Netanyahu puts spotlight on ‘fanatical’ Iran in UN speech


Benjamin Netanyahu warned the world yesterday that the battle against the Islamic State (IS) in Iraq and Syria must not deflect attention from the necessity of denying Iran a nuclear weapon.

The speech was in part a response to the one made last week by Palestinian President Mahmoud Abbas in which he accused Israel of carrying out a "genocide" in Gaza, though Mr Netanyahu mentioned Abbas only once by name. He opened his speech saying he had come "to expose the brazen lies spoken from this very podium against my country and against the brave soldiers who defend it."

It was also a response to the earlier speech of Iranian President who he accused of launching a "manipulative charm offensive" and shedding "crocodile tears" over terrorism while Iran itself is orchestrating "global terrorism."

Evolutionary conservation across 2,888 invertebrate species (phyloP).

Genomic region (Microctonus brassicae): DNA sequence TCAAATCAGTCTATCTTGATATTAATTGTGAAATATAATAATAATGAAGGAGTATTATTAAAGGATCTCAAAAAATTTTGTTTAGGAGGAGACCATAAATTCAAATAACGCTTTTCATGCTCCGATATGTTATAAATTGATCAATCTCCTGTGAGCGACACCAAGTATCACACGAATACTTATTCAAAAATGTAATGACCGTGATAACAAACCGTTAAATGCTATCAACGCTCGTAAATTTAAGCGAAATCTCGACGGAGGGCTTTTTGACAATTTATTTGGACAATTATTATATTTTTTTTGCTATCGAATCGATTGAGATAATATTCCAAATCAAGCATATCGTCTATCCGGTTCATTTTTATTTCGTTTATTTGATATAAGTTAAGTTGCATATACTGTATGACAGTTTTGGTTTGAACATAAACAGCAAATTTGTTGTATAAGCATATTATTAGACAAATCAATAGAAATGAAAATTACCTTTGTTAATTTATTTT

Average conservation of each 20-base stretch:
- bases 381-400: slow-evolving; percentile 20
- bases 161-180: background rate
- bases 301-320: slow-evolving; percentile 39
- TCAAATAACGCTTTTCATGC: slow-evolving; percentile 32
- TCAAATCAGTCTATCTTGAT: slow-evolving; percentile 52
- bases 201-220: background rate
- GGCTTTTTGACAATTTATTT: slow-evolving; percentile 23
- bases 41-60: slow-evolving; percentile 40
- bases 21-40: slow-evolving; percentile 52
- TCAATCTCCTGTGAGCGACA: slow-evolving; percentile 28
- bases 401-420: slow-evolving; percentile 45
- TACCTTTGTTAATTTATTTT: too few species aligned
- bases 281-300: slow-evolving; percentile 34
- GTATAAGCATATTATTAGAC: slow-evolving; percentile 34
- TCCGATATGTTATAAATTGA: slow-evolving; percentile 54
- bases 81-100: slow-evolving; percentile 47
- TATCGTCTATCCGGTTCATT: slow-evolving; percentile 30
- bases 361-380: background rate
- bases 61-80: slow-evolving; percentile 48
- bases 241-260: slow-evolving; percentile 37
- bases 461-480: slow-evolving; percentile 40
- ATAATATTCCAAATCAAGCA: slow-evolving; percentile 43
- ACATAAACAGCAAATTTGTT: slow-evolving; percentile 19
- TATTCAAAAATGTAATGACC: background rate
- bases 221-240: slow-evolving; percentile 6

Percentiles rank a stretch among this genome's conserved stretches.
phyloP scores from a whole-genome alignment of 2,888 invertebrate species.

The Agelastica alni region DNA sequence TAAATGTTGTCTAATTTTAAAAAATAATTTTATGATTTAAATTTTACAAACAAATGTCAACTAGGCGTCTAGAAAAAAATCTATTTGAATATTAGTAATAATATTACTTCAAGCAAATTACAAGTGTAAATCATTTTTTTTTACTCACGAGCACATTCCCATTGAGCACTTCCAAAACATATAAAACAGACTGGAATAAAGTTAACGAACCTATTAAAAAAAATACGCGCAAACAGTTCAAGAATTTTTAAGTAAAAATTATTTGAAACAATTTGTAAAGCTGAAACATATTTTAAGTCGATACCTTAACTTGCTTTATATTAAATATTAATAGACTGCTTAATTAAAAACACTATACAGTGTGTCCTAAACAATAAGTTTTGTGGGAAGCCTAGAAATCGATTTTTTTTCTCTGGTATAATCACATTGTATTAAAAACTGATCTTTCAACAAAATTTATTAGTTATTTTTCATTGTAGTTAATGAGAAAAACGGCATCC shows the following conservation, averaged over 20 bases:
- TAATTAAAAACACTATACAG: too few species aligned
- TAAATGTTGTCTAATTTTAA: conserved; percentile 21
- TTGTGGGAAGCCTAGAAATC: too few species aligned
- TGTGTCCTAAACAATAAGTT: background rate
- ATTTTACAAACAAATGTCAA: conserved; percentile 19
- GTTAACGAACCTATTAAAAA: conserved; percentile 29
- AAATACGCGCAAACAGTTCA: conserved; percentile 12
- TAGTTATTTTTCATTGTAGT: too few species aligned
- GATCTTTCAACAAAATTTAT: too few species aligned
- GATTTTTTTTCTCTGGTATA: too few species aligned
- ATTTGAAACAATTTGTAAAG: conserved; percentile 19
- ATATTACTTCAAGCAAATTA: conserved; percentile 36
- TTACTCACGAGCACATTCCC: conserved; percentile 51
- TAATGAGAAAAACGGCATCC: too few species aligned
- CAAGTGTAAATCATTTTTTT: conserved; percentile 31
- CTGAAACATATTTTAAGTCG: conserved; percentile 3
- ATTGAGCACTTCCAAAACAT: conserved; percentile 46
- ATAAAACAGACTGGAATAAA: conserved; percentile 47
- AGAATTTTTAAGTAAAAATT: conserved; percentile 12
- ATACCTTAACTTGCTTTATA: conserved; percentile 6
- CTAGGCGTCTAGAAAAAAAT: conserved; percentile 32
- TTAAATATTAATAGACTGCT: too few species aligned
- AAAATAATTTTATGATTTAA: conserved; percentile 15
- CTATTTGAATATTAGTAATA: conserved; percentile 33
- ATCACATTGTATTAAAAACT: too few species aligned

Mr Netanyahu equated IS with Hamas in Gaza and other militant Islamic movements in other parts of the world, saying that "some are radical Sunnis, some are radical Shi’ites. But they all share a fanatic ideology. They all seek to create ever-expanding enclaves of militant Islam where there is no freedom and no tolerance". He compared them to the Nazis who "believed in a master race. The militant Islamists believe in a master faith."

At the hub of all this, he said, was Iran, and while he encouraged the American-led coalition against IS, he repeated twice that "to defeat ISIS and leave Iran as a threshold nuclear power is to win the battle and lose the war."

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